Contemporary Sociological Theory: 1950 to Present

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    • 00:11

      JONATHAN H. TURNER: Hello, my name's Jonathan Turner.I'm a sociological theorist and I'mprofessor, research professor, at the University of Californiaat Santa Barbara, a university professor for the Universityof California system, and a professor emeritusat University of California at Riversidewhere I taught for 46 years.

    • 00:33

      JONATHAN H. TURNER [continued]: Today, I'm going to try to encompassall of the big issues in contemporary sociologicaltheory.But the problem, of course, is time,and there is so much diversity in contemporary sociologicaltheory, it's not going to be possible to lay outwhat's going on in detail.But let me at least try to cover the bases.

    • 01:00

      JONATHAN H. TURNER [continued]: Now, let me begin by saying that in contemporary sociologicaltheory, there is very little agreement on some veryfundamental matters.We're probably one of the few disciplines thathas so much disagreement over such fundamental thingsas should theory be value neutral or should it

    • 01:21

      JONATHAN H. TURNER [continued]: be political and designed to try to change the society.So, is there science versus activism?There's disagreement over determinacyversus indeterminacy in social life.If there's determinacy, you can do more science.If there's indeterminacy, you can't do science.People disagree mightily over the

    • 01:41

      JONATHAN H. TURNER [continued]: what's the most appropriate level of analysis--micro interpersonal behavior, macro structural phenomenalike societies, and inner-societal systemsor institutional systems or stratification systemsor meso level things like organizations and communities?What's the most important thing to study in sociology?There's lots of disagreement about that.And particularly when you're doing theory,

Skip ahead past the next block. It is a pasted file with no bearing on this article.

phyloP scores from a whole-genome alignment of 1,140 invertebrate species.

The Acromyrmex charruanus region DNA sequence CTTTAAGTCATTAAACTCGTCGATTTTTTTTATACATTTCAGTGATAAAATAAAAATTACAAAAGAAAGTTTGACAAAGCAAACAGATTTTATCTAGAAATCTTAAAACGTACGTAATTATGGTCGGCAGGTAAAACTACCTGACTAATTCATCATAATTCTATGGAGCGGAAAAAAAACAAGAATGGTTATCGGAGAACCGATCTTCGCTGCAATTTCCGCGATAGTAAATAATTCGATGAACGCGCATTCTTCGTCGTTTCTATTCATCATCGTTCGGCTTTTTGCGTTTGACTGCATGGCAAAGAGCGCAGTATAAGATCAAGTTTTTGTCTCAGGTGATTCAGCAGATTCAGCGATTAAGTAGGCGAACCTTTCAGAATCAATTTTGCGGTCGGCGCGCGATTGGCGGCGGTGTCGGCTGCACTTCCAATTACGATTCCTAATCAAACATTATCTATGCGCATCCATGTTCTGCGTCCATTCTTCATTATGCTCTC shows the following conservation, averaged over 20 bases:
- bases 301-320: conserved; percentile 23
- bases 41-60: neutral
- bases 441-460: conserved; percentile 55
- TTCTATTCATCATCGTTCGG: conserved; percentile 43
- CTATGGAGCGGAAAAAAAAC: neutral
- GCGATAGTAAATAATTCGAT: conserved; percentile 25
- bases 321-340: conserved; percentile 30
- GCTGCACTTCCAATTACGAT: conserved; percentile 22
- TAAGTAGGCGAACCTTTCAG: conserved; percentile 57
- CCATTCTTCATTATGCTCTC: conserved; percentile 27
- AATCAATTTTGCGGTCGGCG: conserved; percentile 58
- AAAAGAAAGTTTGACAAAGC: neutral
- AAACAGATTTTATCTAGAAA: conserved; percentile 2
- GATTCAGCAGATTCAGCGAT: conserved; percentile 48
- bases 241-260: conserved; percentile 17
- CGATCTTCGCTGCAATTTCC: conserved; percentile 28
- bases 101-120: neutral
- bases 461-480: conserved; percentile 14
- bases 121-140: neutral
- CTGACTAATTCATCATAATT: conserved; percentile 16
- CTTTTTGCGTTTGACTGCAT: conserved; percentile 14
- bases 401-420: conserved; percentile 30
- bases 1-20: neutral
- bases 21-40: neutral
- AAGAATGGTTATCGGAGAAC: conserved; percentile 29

• 02:03

      JONATHAN H. TURNER [continued]: what's the theory to be about?Micro, macro, mezzo reality, or all three together?And if so, how do you integrate the theories?That's a difficult problem.There's lots of disagreement over the appropriate methodsfor sociology-- quantitative methodsor qualitative methods like ethnographiesand historical analysis?And most importantly, what's the role

    • 02:25

      JONATHAN H. TURNER [continued]: of a sociologist in society in the public sphere?Are we supposed to be advocates for particular typesof sociocultural formations or are weto stand as scientists, simply laying outthe operative dynamics of society.There's a huge amount of disagreement over that issue.And these disagreements are not new.

    • 02:46

      JONATHAN H. TURNER [continued]: They've always existed in sociology.They just become more shrill and extreme.And thus, it's a discipline that's oftentimes divided.And if you're going to stay in sociology,you have to accept that reality.Not everyone-- in fact, most anyone at any given moment--is going to agree with what you say.So in contemporary sociology, there are clear divides

    • 03:08

      JONATHAN H. TURNER [continued]: and as a result, sociology is a very poorly integrateddiscipline.And we disagree over epistemology--that is, the way which you go about learning about the worldand how we're supposed to accumulate knowledge.There's a tremendous amount of disagreement over that.There's disagreement over methodology.There's disagreements over the goals of sociology.

    • 03:29